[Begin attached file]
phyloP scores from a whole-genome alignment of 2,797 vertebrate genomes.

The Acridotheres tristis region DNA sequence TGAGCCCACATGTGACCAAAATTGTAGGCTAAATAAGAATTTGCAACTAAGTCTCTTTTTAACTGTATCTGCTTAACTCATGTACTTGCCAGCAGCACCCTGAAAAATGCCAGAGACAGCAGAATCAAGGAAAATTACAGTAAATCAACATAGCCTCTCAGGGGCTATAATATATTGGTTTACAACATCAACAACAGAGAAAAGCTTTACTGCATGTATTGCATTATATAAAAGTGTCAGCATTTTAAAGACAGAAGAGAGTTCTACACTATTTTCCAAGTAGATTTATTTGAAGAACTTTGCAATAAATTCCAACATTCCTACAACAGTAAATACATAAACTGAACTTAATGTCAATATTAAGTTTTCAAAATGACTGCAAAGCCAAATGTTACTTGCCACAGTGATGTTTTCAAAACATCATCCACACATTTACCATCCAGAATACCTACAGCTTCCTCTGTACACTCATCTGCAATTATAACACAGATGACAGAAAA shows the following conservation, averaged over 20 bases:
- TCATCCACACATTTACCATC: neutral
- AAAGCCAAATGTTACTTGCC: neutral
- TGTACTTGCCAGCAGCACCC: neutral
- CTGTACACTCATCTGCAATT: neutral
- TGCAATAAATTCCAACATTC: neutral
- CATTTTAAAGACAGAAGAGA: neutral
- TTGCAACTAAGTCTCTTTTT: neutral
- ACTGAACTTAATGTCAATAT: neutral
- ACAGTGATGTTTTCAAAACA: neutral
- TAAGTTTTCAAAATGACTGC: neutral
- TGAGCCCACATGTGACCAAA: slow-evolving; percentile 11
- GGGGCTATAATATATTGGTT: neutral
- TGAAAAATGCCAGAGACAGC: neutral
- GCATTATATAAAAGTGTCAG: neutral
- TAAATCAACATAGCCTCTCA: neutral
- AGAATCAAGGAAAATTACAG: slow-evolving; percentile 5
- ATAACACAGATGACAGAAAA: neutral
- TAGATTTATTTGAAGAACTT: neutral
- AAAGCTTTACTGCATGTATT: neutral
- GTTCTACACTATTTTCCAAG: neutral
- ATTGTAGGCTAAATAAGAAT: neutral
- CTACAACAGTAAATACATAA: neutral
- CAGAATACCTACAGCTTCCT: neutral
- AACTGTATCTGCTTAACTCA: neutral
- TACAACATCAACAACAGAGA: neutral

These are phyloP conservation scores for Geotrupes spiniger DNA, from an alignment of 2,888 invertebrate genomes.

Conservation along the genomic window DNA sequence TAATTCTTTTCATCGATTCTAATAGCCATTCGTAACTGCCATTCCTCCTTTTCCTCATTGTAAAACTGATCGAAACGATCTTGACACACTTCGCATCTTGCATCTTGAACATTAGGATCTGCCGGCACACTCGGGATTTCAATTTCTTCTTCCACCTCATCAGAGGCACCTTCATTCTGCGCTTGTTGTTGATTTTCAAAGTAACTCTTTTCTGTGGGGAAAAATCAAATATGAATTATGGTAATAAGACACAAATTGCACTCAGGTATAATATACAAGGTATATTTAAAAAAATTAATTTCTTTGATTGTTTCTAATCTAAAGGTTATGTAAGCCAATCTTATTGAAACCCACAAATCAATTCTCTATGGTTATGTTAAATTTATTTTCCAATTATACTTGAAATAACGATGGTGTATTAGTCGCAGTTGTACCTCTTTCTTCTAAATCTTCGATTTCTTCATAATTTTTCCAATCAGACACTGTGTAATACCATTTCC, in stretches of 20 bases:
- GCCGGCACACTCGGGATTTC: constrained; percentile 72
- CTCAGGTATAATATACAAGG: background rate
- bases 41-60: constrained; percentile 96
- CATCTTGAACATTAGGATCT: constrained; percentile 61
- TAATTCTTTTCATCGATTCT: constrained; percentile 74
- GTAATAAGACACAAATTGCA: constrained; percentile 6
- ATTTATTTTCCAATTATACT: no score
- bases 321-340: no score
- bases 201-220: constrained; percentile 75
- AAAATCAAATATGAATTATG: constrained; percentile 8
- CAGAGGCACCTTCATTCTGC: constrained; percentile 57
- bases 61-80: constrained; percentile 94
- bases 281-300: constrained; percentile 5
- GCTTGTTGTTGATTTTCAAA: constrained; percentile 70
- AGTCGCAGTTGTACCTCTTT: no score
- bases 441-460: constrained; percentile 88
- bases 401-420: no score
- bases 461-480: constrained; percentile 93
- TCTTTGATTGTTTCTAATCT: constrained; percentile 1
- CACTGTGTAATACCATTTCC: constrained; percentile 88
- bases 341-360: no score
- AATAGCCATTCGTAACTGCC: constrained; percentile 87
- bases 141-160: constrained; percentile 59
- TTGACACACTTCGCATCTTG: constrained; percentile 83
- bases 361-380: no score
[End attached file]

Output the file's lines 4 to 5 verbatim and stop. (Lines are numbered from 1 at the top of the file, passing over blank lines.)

- AAAGCCAAATGTTACTTGCC: neutral
- TGTACTTGCCAGCAGCACCC: neutral